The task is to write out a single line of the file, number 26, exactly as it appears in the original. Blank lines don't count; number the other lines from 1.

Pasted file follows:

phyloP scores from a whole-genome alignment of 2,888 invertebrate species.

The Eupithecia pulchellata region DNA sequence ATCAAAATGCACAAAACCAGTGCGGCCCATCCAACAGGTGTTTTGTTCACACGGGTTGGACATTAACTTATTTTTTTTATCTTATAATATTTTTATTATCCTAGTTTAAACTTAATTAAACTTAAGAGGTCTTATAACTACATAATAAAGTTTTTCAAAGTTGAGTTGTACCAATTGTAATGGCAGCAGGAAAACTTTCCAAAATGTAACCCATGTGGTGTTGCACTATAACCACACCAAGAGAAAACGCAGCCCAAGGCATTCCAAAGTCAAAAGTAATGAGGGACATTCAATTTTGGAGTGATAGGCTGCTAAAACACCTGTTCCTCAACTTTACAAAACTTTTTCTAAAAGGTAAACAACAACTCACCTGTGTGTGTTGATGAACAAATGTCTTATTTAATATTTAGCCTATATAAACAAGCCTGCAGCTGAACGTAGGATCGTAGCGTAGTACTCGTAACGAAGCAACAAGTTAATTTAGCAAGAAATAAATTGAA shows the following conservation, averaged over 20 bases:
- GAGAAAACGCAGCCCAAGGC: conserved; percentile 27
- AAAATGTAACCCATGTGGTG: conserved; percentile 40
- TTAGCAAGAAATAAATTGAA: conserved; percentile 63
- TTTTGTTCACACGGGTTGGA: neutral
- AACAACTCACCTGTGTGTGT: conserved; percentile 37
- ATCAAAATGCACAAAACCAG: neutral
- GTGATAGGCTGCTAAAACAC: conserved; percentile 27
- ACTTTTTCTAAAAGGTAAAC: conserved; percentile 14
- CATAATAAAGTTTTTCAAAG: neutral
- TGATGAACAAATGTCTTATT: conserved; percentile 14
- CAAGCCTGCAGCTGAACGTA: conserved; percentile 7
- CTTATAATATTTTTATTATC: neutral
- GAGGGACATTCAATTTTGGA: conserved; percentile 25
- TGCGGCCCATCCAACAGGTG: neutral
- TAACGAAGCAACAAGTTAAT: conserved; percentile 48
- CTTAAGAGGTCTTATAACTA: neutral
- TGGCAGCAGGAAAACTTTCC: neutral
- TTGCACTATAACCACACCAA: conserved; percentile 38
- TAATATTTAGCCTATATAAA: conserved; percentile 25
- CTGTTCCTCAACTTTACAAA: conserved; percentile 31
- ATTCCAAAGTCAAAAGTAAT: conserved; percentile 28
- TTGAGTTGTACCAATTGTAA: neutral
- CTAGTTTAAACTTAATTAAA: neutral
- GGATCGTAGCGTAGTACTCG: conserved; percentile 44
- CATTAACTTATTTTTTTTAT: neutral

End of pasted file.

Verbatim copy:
- GGATCGTAGCGTAGTACTCG: conserved; percentile 44